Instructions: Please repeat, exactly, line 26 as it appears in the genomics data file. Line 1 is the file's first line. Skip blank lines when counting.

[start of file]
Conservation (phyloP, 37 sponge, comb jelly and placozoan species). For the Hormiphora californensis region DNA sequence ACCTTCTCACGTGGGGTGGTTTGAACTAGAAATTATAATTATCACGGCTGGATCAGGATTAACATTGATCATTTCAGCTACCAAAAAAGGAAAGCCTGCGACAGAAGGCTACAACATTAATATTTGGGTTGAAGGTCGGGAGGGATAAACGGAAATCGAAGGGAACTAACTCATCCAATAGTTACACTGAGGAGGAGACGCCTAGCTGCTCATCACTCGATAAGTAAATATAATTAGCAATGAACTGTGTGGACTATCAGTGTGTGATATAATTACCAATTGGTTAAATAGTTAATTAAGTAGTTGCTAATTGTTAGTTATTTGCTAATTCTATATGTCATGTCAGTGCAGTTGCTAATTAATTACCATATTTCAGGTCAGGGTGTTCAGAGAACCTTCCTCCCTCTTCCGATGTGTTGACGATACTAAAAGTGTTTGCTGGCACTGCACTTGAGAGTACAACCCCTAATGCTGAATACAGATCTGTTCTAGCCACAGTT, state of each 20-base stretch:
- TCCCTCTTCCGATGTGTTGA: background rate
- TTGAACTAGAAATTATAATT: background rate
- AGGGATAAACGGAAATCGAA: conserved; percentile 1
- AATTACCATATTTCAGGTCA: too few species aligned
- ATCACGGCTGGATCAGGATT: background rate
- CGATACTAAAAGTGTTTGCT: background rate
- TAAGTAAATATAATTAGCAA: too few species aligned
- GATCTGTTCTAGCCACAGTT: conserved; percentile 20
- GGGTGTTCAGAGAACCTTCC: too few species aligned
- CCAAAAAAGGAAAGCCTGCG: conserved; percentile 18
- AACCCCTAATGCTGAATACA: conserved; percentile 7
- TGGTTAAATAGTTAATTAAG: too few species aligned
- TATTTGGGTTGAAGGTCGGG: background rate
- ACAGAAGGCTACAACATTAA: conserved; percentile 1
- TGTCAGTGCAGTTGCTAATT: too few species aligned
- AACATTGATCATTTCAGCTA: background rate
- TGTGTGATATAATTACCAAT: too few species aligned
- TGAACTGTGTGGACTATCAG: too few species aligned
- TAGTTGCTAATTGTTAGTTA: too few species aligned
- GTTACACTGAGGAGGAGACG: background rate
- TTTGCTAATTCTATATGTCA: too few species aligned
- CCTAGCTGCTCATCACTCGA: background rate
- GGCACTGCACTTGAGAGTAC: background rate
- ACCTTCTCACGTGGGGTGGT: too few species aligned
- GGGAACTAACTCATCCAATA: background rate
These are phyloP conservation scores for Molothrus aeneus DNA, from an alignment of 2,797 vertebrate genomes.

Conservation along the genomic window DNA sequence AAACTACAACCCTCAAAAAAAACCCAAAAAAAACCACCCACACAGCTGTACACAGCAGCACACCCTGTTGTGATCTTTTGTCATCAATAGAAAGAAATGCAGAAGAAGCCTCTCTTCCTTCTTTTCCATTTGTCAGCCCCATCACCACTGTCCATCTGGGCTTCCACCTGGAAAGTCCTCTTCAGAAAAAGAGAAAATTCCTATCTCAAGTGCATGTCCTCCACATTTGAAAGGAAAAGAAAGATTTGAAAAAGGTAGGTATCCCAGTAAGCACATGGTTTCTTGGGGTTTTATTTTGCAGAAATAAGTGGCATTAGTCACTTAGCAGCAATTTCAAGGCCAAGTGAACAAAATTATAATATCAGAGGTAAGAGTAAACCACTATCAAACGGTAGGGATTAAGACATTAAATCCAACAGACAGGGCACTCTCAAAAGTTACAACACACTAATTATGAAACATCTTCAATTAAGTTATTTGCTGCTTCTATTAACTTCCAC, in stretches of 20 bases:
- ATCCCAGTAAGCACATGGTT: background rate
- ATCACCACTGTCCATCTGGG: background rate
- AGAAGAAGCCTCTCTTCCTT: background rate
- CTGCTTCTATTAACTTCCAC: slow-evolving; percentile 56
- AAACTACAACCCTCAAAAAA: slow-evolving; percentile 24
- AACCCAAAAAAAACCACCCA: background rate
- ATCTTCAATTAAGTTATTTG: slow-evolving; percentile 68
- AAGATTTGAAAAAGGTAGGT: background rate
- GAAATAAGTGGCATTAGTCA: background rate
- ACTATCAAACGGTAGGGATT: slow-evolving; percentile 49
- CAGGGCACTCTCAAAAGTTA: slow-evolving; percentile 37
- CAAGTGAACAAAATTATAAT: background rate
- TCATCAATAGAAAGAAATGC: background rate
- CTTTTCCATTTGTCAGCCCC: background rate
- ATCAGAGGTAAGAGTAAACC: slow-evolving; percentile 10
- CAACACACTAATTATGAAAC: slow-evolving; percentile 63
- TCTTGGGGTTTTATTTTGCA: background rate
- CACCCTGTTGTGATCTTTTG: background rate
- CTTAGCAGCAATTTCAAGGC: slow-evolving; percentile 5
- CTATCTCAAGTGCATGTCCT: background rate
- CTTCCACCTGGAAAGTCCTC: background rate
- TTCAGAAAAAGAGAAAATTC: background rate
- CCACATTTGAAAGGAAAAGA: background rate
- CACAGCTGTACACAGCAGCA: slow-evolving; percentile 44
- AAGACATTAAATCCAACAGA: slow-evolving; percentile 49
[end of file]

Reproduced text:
- GGGAACTAACTCATCCAATA: background rate